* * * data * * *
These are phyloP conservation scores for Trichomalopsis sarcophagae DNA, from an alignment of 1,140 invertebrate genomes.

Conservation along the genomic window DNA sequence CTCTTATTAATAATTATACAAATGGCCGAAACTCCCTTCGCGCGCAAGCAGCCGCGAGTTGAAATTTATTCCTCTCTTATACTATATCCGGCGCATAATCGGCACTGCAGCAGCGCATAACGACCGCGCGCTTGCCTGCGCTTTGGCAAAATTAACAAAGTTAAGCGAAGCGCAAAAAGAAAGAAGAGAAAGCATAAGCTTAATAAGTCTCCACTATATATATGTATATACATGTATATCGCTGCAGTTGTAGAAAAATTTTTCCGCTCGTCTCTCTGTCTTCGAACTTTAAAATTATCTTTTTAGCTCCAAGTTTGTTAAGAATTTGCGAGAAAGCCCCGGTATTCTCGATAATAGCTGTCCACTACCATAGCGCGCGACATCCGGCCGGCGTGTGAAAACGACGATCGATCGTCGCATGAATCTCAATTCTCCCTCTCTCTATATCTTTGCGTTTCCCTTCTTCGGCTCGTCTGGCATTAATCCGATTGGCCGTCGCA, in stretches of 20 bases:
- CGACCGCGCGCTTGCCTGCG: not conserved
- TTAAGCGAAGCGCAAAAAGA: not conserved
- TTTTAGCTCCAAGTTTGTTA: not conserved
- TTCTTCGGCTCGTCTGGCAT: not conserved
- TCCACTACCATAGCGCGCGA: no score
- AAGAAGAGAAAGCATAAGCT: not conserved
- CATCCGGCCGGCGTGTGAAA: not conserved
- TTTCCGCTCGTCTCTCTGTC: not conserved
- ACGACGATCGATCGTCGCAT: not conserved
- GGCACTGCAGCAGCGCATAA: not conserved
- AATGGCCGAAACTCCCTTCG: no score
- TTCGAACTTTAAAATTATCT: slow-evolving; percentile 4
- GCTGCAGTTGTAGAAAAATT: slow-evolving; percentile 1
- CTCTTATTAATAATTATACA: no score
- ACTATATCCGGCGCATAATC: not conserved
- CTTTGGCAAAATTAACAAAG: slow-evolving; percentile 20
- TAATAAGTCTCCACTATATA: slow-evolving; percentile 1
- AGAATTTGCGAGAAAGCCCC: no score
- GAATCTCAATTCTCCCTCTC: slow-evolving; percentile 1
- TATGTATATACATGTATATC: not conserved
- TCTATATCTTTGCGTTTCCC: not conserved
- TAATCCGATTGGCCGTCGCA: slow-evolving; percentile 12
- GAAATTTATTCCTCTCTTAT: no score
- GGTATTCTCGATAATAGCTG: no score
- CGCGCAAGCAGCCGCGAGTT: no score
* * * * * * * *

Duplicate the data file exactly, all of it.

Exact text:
These are phyloP conservation scores for Trichomalopsis sarcophagae DNA, from an alignment of 1,140 invertebrate genomes.

Conservation along the genomic window DNA sequence CTCTTATTAATAATTATACAAATGGCCGAAACTCCCTTCGCGCGCAAGCAGCCGCGAGTTGAAATTTATTCCTCTCTTATACTATATCCGGCGCATAATCGGCACTGCAGCAGCGCATAACGACCGCGCGCTTGCCTGCGCTTTGGCAAAATTAACAAAGTTAAGCGAAGCGCAAAAAGAAAGAAGAGAAAGCATAAGCTTAATAAGTCTCCACTATATATATGTATATACATGTATATCGCTGCAGTTGTAGAAAAATTTTTCCGCTCGTCTCTCTGTCTTCGAACTTTAAAATTATCTTTTTAGCTCCAAGTTTGTTAAGAATTTGCGAGAAAGCCCCGGTATTCTCGATAATAGCTGTCCACTACCATAGCGCGCGACATCCGGCCGGCGTGTGAAAACGACGATCGATCGTCGCATGAATCTCAATTCTCCCTCTCTCTATATCTTTGCGTTTCCCTTCTTCGGCTCGTCTGGCATTAATCCGATTGGCCGTCGCA, in stretches of 20 bases:
- CGACCGCGCGCTTGCCTGCG: not conserved
- TTAAGCGAAGCGCAAAAAGA: not conserved
- TTTTAGCTCCAAGTTTGTTA: not conserved
- TTCTTCGGCTCGTCTGGCAT: not conserved
- TCCACTACCATAGCGCGCGA: no score
- AAGAAGAGAAAGCATAAGCT: not conserved
- CATCCGGCCGGCGTGTGAAA: not conserved
- TTTCCGCTCGTCTCTCTGTC: not conserved
- ACGACGATCGATCGTCGCAT: not conserved
- GGCACTGCAGCAGCGCATAA: not conserved
- AATGGCCGAAACTCCCTTCG: no score
- TTCGAACTTTAAAATTATCT: slow-evolving; percentile 4
- GCTGCAGTTGTAGAAAAATT: slow-evolving; percentile 1
- CTCTTATTAATAATTATACA: no score
- ACTATATCCGGCGCATAATC: not conserved
- CTTTGGCAAAATTAACAAAG: slow-evolving; percentile 20
- TAATAAGTCTCCACTATATA: slow-evolving; percentile 1
- AGAATTTGCGAGAAAGCCCC: no score
- GAATCTCAATTCTCCCTCTC: slow-evolving; percentile 1
- TATGTATATACATGTATATC: not conserved
- TCTATATCTTTGCGTTTCCC: not conserved
- TAATCCGATTGGCCGTCGCA: slow-evolving; percentile 12
- GAAATTTATTCCTCTCTTAT: no score
- GGTATTCTCGATAATAGCTG: no score
- CGCGCAAGCAGCCGCGAGTT: no score